A bar is maintained within the Huntington Hartford as a convenience to patrons of the theatre. Members of groups sponsoring and raising public donations for the association receive preference in seating on the purchase of tickets at the normal price. The members also are permitted to attend social events related to the productions. A small number of complimentary tickets are furnished to local office holders, the press, the performing companies, and employees of the association.
The association makes available a large number of tickets at no charge to children and economically disadvantaged persons, and still more tickets at a reduced or service charge to groups of persons that might not otherwise attend performances.
The association maintains its accounts on a September fiscal year. Contributions aside, the Greek Theatre and Huntington Hartford operations for the fiscal periods 1970 through 1974 disclose the following results:
In 1971, the State Board of Equalization reversed its former position and determined that the association was no longer entitled to a welfare exemption of its property. Taxes assessed for the tax years 1972-1973 and 1973-1974 were paid by the association under protest. Having exhausted its administrative remedies, the association sued for a refund of taxes paid and for a declaration that it is entitled to the welfare exemption.
The trial court held in favor of the association. This appeal followed.
Revenue and Taxation Code section 214 states in pertinent part: “Property used exclusively for . . . charitable purposes owned and operated by . . . corporations organized and operated for . . . charitable purposes is exempt from taxation if:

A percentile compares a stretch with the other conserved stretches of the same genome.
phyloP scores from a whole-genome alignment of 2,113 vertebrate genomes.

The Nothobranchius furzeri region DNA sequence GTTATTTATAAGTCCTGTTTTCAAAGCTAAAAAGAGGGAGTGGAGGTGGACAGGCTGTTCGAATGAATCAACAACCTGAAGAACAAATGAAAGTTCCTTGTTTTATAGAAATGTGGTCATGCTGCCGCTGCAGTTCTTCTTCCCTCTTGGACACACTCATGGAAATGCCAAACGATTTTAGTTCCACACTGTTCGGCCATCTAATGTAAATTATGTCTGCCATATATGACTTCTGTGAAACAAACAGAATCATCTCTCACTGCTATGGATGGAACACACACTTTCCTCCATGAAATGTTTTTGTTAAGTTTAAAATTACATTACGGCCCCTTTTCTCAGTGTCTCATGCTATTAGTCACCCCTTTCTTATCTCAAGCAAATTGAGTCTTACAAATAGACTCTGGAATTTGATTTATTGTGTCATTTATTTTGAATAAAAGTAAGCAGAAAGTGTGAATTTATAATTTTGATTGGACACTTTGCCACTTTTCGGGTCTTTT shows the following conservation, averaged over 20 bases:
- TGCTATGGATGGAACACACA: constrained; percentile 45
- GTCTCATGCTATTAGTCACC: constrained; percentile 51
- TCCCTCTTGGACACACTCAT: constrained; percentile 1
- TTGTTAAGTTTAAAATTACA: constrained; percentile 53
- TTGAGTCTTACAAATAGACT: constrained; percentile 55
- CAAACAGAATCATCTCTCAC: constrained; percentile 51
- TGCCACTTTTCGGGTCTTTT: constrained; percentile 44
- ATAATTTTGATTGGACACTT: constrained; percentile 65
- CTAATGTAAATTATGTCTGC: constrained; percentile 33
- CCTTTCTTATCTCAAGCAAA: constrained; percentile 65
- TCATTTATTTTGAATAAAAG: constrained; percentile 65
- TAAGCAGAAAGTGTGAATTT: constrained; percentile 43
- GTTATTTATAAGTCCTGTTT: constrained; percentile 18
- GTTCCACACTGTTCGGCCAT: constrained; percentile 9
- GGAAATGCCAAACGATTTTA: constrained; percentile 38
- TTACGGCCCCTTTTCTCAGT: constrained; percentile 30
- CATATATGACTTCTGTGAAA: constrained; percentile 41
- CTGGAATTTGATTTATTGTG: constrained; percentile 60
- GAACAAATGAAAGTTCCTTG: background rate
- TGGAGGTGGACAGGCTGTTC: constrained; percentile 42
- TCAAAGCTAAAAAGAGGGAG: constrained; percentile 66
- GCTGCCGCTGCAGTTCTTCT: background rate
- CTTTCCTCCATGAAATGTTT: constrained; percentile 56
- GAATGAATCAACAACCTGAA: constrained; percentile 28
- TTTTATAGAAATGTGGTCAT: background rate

“(1) The owner is not organized or operated for profit . . . ;
“(2) No part of the net earnings of the owner inures to the benefit of any private shareholder or individual;
“(3) The property is used for the actual operation of the exempt activity, and does not exceed an amount of property reasonably necessary to the accomplishment of the exempt purpose;
“(4) The property is not used or operated by the owner or by any other person so as to benefit any officer, trustee, director, shareholder, member, employee, contributor, or bondholder of the owner or operator, or any other person, through the distribution of profits, payment of excessive charges or compensations or the more advantageous pursuit of their business or profession;
“(5) The property is not used by the owner or members thereof for . . . social club purposes except where such use is clearly incidental to a primary . . . charitable purpose;
“(6) The property is irrevocably dedicated to . . . charitable purposes . . . ;
“(7) . . . . . . . . . . .
“The exemption provided for herein shall be known as the ‘welfare exemption.’ . . .”
The statutory scheme thus: (1) exempts from ad valorem taxation property owned by “charitable” organizations which is used “exclusively” for charitable purposes; and (2) restricts the availability of the exemption by a series of conditions that must be met by the one who claims it.
Our application of the statutory scheme to the case at bench is governed by the approach adopted by our Supreme Court in analogous situations. (Auto Equity Sales, Inc. v. Superior Court (1962) 57 Cal.2d 450, 20 Cal.Rptr. 321, 369 P.2d 937.) The high court treats the term “charitable” as one to be broadly construed in favor of the welfare exemption (Stockton Civic Theatre v. Board of Supervisors, supra, 66 Cal.2d 13, 18, 56 Cal.Rptr. 658, 423 P.2d 810), and the word “exclusively” as not precluding activity which, while not charitable in the traditional sense, is merely incidental to the charitable purpose and not in competition with commercial enterprise (Y. M. C. A. v. County of L. A. (1950) 35 Cal.2d 760, 221 P.2d 47). It considers the statutory conditions as the safeguards against an overly encompassing application of the broad definitions. (Stockton Civic Theatre v. Board of Supervisors, supra, 66 Cal.2d at p. 22, 56 Cal.Rptr. 658, 423 P.2d 810.)
As adopted by our Supreme Court, the broad definition of “charitable” includes a “wide range of activities beneficial to the community.” (Id., at p. 20, 56 Cal.Rptr. at p. 663, 423 P.2d at p. 815.) The term embraces “educational purposes.” The primary test is whether the activity promotes a general community benefit whose “ultimate recipients (are) either the community as a whole or an unascertainable and indefinite portion thereof.” (Id., at pp. 19-20, 56 Cal.Rptr. at p. 663, 423 P.2d at p. 815.)